Similarly, for soft wood grafting also, make the cleft in the soft wood region of the seedling by retaining 2-4 fully expanded leaves just below the cleft region on the stem, insert the wedged scion in to the cleft and tied firmly in the joint region as described above. In this type, before grafting itself, the seedlings are transferred in to the polythene bags (30cm X 20 cm size of 300 gauge with drainage holes) containing the potting mixture (2:1:1) to encourage the pencil thickness of stem girth and 4-6 expanded leaves. Such grown up seedlings are used for soft wood grafting.

d) Aftercare: Keep the grafted plants under hot humid conditions under shade for about 15 – 20 days, till the sprouting of the buds on the scion. Regularly water the grafts depending on the weather conditions. Periodically, remove the side shoots growing on the rootstock below the graft joint. Remove the polythene strip used for tying the graft joint, after three months to avoid girdling of the stem. Protect the grafts from leaf eating insects and shoot borers by spraying the grafts with Nuvacron 2ml / l of water, in the nursery. After six months shift the grafts to other place or just lift the grafts and keep them in the place once in a month to prevent them from striking roots in to the ground below.

 

In situ grafting :

In order to reduce field mortality, get better growth and uniform establishment of orchard for early economic yield, in situ grafting is followed.

Fresh nuts of current season are sown in the pits filled with top soil and FYM to raise the root stocks in the main field itself. The vigorous seedlings when attain a growth of 12-15 months with 14-16 green leaves, subsequently, in the month of August or September, are veneer grafted with scion sticks of the desired variety. Favorable weather conditions during this period in Goa ensure higher rate of in situ graft success. The capping with poly bags can be done over the scion to get good success. Such grafts grow very fast and attain maturity in a few years due to undisturbed tap root system unlike in nursery-raised grafts.

 

Topworking :

Poorly yielding Trees of cashew trees can be converted in to desired commercial varieties by this method. The trees to be converted are either side grafted ore coppice grafted on new flesh with scions of desired variety.


Fertilizers and Manures :

Cashew responds well to fertilizer application. The fertilizer schedule for different age groups is as given below.

Age

Nutrients (g /tree/year)

Fertilizers (g /tree/year)

 

Compost / FYM (kg)

N

P2O5

K2O

Urea

Rock phosphate

Muriate of potash

1

25

250

50

50

550

175

85

2

50

500

100

100

1100

350

165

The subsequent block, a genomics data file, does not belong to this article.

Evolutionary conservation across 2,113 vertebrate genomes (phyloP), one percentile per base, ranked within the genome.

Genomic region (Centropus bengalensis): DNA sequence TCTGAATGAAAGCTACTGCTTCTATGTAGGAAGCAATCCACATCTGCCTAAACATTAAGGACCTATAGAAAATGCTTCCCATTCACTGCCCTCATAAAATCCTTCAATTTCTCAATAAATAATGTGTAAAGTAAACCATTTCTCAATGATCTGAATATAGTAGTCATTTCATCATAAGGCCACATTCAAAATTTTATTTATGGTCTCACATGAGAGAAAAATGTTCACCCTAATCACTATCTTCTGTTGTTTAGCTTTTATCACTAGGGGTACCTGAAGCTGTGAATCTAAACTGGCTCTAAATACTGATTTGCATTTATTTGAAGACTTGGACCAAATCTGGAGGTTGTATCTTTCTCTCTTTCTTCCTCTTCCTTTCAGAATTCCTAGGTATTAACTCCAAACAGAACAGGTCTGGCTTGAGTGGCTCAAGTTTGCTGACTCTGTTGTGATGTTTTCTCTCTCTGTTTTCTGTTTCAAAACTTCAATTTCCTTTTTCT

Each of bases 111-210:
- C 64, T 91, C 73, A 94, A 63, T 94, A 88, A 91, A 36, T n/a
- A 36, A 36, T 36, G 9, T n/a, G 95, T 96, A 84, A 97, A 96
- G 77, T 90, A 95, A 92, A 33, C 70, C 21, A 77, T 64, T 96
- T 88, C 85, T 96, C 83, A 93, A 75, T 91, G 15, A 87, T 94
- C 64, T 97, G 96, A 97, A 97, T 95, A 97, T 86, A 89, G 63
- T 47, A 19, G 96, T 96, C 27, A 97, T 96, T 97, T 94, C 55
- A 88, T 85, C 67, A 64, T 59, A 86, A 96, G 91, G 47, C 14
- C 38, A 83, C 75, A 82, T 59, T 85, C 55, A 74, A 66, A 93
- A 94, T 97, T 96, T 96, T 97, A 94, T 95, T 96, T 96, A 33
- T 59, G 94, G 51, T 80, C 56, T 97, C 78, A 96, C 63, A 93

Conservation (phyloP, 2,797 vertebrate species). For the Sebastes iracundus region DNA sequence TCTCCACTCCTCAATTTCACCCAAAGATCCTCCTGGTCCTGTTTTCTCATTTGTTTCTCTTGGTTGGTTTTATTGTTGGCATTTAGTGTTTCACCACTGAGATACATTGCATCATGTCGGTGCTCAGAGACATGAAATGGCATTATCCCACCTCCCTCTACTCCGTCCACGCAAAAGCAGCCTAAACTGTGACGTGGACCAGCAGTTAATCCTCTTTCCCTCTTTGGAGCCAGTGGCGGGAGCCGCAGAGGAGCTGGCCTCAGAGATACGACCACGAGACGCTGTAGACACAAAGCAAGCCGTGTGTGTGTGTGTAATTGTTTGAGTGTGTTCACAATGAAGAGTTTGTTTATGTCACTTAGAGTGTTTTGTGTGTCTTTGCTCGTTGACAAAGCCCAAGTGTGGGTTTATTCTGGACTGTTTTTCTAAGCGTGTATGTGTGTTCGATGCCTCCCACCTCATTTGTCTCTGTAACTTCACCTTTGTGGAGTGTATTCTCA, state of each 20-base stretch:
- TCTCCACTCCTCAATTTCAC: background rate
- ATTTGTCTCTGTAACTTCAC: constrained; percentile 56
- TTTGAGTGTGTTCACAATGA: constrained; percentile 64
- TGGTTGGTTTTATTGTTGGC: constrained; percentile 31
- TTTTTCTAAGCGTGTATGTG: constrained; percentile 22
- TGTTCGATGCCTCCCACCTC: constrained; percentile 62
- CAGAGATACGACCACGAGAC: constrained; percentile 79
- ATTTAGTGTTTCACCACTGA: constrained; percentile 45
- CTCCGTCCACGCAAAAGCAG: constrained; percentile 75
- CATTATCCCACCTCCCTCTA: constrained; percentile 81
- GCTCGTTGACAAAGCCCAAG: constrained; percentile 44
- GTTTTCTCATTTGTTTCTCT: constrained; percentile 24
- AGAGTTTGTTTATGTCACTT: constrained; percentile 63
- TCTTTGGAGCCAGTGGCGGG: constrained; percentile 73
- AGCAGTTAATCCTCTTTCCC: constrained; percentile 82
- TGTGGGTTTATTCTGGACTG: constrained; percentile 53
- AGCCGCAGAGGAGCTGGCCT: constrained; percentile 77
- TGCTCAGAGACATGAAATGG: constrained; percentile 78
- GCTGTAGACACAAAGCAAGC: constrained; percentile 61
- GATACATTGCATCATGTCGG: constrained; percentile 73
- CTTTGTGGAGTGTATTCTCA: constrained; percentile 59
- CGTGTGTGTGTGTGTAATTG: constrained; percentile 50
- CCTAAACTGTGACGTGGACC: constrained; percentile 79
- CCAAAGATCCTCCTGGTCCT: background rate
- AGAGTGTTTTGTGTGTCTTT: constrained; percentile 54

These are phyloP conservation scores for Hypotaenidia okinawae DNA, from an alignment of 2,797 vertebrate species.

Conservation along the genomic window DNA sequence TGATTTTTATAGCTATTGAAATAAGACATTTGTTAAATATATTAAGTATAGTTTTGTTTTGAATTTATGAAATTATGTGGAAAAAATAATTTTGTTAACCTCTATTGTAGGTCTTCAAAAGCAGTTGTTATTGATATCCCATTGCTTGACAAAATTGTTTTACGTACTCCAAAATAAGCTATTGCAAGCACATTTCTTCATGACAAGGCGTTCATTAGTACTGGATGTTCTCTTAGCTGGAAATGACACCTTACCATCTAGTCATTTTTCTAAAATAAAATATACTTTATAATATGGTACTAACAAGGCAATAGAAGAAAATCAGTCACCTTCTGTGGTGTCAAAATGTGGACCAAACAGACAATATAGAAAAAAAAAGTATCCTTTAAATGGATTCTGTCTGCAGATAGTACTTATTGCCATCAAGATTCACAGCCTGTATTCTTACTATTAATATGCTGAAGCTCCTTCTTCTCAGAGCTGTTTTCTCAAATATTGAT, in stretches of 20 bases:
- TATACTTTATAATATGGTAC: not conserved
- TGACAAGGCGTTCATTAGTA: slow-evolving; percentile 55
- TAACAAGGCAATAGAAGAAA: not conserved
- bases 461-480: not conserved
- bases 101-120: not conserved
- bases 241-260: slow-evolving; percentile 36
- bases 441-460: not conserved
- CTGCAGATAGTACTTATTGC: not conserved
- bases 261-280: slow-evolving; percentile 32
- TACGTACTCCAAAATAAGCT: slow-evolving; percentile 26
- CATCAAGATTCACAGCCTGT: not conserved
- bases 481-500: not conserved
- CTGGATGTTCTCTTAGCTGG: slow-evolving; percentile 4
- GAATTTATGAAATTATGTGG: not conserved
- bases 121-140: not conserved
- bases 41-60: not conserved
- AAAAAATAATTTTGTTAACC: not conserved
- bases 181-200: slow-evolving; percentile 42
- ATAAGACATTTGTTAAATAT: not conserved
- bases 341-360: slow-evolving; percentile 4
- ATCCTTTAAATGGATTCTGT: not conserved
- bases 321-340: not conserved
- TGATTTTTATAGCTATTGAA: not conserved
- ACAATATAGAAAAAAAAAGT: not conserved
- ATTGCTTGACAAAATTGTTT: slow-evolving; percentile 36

3

50

750

200

200

1600

750

330

4th yr  &  onwards

50 kg

1000

300

400

2200

1500

660

               

Note:

1) Half of the dose can be applied in first week of June and remaining half in first week of August. For plantations on hilly terrains, to avoid leaching, entire dose can be applied once in first week of August. Problematic soils ( reclaimed mine rejects) need to be tested for soil properties for deciding the nutrient application. In case of high density plantations, fertilizer application can be adopted on area basis instead of per tree basis.

2) Organic cashew : Supplementing nutrients through organic sources like oil cakes, vermicompost, fish meal, bone meal, FYM and Poultry / pig manure, spray of EMO, etc may be adopted.

Open a ring of 15 cm depth and 1.5 – 2.0 m away from trunk. Apply fertilizer / manures in the ring, mulch it with green leaves and cover it with soil.


Training and pruning:

Allow the trunk to grow up to a height of 1 m by removing side branches. Prune the dried, diseased and chris-crossing lower branches every year.


Inter-cultivation:

Intercropping : During first 4 years, suitable inter crops can be had in the inter-space in cashew plantations of regular spacing under mild undulations or plain fields.. Ground nut, cucurbits, bhendi (okra), turmeric, ginger, chillies can be cultivated with appropriate crop rotations to get income during the juvenile period of plantation. Papaya and pineapple may also be planted as intercrop in the initial years under irrigated conditions. Drumstick which can serve as trap crop against TMB, with proper pruning can also be taken up along the contours


Training and pruning:

Allow the trunk to grow up to a height of 1 m by removing side branches. Prune the dried, diseased and chris-crossing lower branches every year.


Insect Pest Management :

 

Stem and root borer: Plocaederus ferrugineus

Symptoms of damage

Stem borer infection could be easily identified by the presence of small bore holes at the collar region. Extrusion of frass (like coarse dust powder) through the holes at the collar region.

Oozing of gum at the base of cashew tree trunk.

Finally yellowing and drying of trees.

Identification of insect pest

The eggs are whitish, ovoid in shape measuring about 3 mm in length (looks like rice grain).

The grown up grubs are off-white in colour measuring about 7-10 cm in length.

The adult is a medium sized, reddish-brown long horned beetle.